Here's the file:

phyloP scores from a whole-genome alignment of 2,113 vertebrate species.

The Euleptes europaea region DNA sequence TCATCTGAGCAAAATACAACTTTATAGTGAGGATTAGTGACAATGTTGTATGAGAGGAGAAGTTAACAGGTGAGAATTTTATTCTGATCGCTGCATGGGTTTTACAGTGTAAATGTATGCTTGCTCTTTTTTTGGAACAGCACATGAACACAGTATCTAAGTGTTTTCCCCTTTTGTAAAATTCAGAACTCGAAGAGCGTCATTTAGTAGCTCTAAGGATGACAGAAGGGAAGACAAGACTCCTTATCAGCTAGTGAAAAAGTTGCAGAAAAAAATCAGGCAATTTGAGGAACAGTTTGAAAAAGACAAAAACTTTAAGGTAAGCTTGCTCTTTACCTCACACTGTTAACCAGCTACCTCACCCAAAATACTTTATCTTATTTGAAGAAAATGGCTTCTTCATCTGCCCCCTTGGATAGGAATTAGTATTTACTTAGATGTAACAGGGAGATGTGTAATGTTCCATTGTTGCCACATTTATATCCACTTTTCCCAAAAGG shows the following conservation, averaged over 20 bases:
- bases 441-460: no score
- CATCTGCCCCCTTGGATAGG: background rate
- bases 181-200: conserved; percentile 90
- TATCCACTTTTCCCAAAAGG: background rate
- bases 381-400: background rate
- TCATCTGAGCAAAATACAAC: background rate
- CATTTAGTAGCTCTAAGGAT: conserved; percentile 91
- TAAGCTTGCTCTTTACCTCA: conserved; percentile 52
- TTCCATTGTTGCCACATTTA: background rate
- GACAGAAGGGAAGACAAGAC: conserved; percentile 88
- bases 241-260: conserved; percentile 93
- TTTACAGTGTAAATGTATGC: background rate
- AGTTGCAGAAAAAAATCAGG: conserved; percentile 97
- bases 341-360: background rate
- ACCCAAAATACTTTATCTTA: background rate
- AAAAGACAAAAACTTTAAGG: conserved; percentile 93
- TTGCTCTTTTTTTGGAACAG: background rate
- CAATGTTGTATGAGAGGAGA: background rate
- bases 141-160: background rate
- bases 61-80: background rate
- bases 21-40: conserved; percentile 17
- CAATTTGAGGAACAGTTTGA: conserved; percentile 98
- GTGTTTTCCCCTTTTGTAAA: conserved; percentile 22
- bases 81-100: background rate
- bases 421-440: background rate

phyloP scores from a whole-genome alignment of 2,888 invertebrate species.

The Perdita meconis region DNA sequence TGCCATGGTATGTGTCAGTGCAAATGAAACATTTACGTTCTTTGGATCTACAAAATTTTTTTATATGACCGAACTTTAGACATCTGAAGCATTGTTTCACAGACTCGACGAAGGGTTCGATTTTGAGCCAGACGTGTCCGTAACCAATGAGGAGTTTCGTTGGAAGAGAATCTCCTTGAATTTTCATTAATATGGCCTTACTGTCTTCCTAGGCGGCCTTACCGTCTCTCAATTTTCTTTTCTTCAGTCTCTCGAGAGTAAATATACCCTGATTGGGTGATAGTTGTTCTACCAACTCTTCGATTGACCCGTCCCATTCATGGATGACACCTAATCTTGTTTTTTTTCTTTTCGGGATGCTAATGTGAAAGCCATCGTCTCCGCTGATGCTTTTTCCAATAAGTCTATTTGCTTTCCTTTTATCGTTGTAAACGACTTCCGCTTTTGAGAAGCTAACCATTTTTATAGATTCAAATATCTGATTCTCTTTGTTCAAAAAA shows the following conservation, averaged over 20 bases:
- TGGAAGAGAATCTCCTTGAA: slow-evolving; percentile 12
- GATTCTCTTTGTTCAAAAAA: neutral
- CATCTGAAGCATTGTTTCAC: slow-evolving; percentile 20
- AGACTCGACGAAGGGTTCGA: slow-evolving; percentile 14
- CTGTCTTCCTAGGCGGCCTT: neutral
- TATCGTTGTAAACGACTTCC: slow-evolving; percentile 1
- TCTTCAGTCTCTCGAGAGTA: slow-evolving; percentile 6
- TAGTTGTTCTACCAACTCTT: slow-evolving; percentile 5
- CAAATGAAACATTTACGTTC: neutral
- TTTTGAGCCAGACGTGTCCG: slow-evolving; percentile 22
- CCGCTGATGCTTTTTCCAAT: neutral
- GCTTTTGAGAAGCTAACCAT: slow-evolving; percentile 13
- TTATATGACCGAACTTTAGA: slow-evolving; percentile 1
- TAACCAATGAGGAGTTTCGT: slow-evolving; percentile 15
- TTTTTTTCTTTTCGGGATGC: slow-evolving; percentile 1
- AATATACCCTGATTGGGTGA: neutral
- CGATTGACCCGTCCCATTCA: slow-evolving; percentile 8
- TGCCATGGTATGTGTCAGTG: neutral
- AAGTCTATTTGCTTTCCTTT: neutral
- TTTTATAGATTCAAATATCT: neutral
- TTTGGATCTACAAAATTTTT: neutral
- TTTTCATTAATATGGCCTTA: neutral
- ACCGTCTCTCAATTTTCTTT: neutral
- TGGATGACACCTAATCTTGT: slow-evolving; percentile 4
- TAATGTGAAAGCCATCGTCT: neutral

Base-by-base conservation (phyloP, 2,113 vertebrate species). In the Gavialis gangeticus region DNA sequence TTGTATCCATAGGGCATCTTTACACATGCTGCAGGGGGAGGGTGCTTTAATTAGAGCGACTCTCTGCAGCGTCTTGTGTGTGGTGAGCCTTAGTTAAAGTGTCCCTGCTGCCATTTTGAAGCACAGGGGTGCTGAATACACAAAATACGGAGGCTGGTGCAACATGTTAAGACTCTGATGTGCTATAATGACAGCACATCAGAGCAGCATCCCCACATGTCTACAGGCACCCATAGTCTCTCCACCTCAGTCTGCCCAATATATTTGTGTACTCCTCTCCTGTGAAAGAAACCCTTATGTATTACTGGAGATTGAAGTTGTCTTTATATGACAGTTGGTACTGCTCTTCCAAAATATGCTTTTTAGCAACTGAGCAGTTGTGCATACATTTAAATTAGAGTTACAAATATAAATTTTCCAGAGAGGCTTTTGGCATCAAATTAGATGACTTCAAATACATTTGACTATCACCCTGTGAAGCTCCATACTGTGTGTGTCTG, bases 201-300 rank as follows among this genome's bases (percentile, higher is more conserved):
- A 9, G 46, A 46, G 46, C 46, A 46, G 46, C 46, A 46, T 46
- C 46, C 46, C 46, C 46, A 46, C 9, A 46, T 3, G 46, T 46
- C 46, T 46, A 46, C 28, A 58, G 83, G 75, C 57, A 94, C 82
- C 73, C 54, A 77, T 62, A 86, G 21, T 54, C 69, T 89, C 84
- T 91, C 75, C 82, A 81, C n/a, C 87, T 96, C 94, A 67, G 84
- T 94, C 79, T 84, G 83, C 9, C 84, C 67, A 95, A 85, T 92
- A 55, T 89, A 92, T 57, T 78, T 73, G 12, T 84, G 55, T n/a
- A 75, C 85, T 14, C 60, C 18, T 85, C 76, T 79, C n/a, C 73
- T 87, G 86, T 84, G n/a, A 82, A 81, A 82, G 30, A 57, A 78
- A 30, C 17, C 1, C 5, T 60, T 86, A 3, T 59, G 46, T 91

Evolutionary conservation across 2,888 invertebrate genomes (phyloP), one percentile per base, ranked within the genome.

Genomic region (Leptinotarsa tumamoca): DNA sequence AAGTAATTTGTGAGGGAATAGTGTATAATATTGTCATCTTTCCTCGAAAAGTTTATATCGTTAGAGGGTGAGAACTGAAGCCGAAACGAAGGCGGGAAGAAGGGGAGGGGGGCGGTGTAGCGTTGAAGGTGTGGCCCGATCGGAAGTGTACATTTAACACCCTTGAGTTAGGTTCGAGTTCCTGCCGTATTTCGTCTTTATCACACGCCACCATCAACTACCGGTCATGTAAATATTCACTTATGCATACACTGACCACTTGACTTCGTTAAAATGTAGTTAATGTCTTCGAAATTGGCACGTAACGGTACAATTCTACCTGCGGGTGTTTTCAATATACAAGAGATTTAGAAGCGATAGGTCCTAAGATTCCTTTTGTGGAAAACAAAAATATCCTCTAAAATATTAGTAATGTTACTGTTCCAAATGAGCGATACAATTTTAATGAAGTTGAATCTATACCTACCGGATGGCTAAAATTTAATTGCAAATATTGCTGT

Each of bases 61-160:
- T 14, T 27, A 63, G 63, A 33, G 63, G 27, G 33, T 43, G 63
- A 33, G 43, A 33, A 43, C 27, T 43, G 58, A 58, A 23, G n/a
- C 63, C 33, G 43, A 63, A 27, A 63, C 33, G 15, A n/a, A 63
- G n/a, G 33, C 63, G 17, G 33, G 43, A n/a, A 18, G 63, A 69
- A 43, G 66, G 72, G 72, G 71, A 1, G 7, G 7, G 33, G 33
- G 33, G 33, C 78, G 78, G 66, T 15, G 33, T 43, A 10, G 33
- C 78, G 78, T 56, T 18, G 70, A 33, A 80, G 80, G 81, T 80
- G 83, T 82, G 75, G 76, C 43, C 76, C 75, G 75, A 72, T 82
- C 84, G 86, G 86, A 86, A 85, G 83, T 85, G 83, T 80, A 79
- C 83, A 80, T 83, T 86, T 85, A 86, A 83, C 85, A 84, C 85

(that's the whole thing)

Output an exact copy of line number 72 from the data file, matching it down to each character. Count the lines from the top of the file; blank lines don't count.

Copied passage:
- G n/a, G 33, C 63, G 17, G 33, G 43, A n/a, A 18, G 63, A 69